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Monstershroom and the Bugs

7 June 2017

Properganda June 2 – a Properganda night at The Others, Stoke Newington – was the occasion of Estelle Riviere Monsterlune and her assorted ludicrous caricatures crawling forth, for one night only, in the extraordinary manifestation-cum-infestation of Monstershroom and the bugs. And on this variety night of music, film, performance, dance and poetry, I was to be… their “sexy flower”.

I arrived at 8pm, pretty much as the doors opened, and found the venue already busy with performers. Unusually, it seemed I was last to arrive, but I wouldn’t be needed till gone 9pm so I settled onto a sofa with a glass of wine and witnessed the early action. This included short Super 8mm cinema by Thomas Eikrem and a quirkily entrancing piece of live soundscaping by the boldly spectacled Julie Rose Bower.


Julie Rose Bower – © Zac Zenza

The room was full of strange yet friendly faces; and masks. Next projected on the wall was The Secret Video Diary of a Fetishist by Zac Zenza. Zac was present and, as ever, lovely company. During an interval that followed, I slipped into my flower dress for the first time and Estelle trimmed it for length. Meanwhile, Akimbo Moonchild was a giant peach and Mai Nguyen Tri performed butoh dance – sadly I missed both.


‘The Secret Video Diary of a Fetishist by Zac Zenza’


© Zac Zenza


Getting flowered up backstage


Akimbo Moonchild – © Zac Zenza

Mai Butoh Dance – © Zac Zenza


Mai Butoh Dance – © Elodie Gonnard

The Bugs

Come twenty past ten, it was time for Monstershroom and the bugs to be oh-so weird and wonderful. The bugs first: Ben Hell was the black-masked, stripey jumper-wearing meta-musical master orchestrator at keyboards; Joe Newton, the silver soundsmith at his side; Takatsuna Mukai, the technicolour caterpillar technically on violin. If they had music in mind, it emerged magically as a strange skittering insect symphony.


© Elodie Gonnard


© Zac Zenza


© Antonia Penia


© Zac Zenza

Monstershroom

All costumes were Estelle’s very own handmade creations, and greatest of these was her astonishing Monsterlune mushroom apparel. Before revealing it, however, she first lingered out of view and added vocal accompaniment to the bugs’ bizarre buzz. When eventually she appeared before her audience, I could hear a boom of approval from my backstage seclusion. Voice and vibrations lilted and lunged in husky harmony.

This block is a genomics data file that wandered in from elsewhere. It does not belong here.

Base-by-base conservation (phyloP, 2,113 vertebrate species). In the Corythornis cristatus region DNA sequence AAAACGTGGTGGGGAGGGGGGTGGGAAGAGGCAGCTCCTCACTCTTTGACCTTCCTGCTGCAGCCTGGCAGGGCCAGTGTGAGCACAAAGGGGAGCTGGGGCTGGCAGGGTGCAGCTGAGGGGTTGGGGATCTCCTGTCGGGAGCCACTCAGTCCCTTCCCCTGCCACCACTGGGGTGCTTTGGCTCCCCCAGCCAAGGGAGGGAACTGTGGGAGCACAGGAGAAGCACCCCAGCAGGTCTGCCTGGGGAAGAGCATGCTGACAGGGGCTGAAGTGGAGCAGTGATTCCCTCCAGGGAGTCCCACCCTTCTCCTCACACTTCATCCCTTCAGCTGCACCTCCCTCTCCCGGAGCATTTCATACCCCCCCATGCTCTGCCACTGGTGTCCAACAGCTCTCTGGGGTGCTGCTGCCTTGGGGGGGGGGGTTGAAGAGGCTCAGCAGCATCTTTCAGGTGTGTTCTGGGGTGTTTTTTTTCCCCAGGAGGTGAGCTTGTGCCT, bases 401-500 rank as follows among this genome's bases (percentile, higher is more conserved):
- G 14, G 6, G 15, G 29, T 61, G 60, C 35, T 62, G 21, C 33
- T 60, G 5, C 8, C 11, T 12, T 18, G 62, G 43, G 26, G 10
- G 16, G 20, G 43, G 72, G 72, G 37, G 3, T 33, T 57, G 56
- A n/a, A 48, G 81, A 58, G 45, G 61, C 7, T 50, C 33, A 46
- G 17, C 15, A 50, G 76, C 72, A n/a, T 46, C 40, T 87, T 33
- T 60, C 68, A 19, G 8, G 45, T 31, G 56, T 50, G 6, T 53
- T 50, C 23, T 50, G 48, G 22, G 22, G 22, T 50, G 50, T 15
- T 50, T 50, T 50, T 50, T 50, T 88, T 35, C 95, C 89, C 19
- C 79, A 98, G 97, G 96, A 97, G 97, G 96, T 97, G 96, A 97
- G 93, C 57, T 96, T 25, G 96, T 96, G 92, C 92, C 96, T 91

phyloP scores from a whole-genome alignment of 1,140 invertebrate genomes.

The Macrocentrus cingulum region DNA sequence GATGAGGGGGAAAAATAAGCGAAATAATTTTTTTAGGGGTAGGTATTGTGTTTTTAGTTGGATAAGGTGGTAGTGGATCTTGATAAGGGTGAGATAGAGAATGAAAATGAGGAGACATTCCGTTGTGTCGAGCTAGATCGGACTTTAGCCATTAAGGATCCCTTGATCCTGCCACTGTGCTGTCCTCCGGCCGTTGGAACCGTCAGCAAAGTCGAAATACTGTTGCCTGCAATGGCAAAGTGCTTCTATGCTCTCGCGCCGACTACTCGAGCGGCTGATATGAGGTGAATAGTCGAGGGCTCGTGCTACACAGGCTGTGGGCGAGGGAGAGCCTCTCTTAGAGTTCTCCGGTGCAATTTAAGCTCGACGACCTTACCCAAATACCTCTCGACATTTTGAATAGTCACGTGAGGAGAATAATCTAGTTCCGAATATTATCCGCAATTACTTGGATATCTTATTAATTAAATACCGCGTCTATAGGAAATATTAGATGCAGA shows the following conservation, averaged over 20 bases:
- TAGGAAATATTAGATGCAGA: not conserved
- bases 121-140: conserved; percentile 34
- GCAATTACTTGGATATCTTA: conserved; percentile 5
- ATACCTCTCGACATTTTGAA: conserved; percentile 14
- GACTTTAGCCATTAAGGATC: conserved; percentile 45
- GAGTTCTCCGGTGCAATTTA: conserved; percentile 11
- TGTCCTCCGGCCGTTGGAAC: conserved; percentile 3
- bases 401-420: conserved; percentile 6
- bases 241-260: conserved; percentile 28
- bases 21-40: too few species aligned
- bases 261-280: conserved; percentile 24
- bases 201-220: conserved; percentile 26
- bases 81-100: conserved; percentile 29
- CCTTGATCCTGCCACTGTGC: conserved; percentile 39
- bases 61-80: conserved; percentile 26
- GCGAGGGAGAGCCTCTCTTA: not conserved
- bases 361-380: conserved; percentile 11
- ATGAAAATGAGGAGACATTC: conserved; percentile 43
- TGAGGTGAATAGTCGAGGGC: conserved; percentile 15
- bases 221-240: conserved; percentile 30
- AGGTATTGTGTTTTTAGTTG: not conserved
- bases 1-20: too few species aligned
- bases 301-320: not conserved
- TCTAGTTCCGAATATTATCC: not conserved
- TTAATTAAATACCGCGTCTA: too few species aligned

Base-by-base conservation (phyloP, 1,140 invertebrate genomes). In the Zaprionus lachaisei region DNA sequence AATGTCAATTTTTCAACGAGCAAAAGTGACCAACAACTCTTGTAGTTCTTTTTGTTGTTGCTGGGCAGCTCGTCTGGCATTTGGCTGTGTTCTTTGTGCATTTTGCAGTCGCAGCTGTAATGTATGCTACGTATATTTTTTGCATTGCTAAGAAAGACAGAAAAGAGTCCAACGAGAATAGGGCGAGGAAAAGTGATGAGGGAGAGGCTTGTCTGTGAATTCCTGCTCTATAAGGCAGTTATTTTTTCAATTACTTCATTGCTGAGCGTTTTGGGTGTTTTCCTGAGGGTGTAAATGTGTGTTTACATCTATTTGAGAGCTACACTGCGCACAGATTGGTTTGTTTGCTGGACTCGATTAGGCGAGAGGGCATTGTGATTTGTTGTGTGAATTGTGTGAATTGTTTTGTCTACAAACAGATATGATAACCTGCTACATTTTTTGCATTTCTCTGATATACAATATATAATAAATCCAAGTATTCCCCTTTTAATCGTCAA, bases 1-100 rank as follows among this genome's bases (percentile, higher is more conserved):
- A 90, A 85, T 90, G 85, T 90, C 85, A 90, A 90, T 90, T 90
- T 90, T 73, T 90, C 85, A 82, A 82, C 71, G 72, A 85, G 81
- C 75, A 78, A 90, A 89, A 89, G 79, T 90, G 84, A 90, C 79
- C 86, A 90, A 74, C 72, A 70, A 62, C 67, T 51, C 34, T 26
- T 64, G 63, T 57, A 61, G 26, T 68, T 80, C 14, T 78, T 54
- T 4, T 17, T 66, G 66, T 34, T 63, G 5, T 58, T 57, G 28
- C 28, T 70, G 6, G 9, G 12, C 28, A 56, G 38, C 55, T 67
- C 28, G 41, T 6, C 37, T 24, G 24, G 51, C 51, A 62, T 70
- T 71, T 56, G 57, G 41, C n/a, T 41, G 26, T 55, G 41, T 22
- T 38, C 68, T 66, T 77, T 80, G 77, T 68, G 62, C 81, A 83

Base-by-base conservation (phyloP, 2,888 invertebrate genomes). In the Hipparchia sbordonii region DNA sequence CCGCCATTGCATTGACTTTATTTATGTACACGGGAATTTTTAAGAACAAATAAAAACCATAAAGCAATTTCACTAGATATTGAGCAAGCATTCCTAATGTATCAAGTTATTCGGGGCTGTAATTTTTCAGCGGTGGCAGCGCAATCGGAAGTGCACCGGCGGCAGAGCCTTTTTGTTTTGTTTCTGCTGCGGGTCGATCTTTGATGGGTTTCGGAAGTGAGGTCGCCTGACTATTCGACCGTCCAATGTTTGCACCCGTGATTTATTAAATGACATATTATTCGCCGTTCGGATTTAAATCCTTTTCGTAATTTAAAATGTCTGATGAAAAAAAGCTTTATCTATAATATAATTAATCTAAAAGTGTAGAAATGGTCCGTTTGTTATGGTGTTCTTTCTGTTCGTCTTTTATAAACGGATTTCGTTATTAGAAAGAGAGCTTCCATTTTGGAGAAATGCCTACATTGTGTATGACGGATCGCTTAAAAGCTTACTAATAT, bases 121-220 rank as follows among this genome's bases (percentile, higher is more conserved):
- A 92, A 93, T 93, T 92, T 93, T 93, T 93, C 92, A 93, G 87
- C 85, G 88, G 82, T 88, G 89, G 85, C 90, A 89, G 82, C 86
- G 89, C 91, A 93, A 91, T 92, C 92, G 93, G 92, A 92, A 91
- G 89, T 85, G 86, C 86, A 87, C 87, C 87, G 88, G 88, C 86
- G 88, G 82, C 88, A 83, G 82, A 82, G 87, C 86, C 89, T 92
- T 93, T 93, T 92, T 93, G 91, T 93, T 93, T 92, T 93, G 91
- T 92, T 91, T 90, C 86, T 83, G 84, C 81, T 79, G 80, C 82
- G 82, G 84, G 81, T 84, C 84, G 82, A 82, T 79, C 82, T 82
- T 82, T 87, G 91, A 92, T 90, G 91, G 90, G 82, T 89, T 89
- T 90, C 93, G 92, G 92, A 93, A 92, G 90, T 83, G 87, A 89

© Zac Zenza


© Zac Zenza


© Antonia Penia


© Zac Zenza

Sexy flower

I had been given just three instructions by Estelle for my own participation in the work. First, I was to wait three minutes before following her out onto stage. As a life model, I am accustomed to counting down minutes, but to be extra certain I watched the clock on my phone. Time barely seemed to pass. When the third minute elapsed, a six foot four bloom sashayed elegantly into view.


© Zac Zenza


© Zac Zenza


© Zac Zenza


© Zac Zenza

My second instruction had been to contrive special movements like a flower. Not as in swaying whilst rooted to one spot, but… well, Estelle figured I would know what to do. I reckoned graceful and lithe was the way to go. And go I did; my third instruction was to rove about and get amongst the audience, weaving barefoot between sofas, rows of glamorous knees and the occasional trailing cable. Cameras flashed all around.


© Elodie Gonnard


© Elodie Gonnard


© Elodie Gonnard


© Elodie Gonnard

Together, the five of us were Monstershroom and the bugs – two boggle-eyed insects, one dazzling caterpillar, one exotic fungal chanteuse, and a rangy dancing luneflower. Our public loved us, and why wouldn’t they? Such refined buggery is a precious treat, even on a Friday night in Stoke Newington. This surreal indulgent hedonism lasted for an intense quarter of an hour.


© Antonia Penia


© Zac Zenza


© Zac Zenza


© Antonia Penia


© Zac Zenza

Applause at the end was profound. Estelle and Ben had created yet another exquisite visual and aural banquet of performance art cabaret. Happiness was shared and many photographs taken as we unravelled ourselves to the sounds of the last acts: Madame Sex Art poetry of Anne Pigalle and a closing outburst of radical folk from Corneilius Crowley. It had been a special gathering. Misfit perfection personified.

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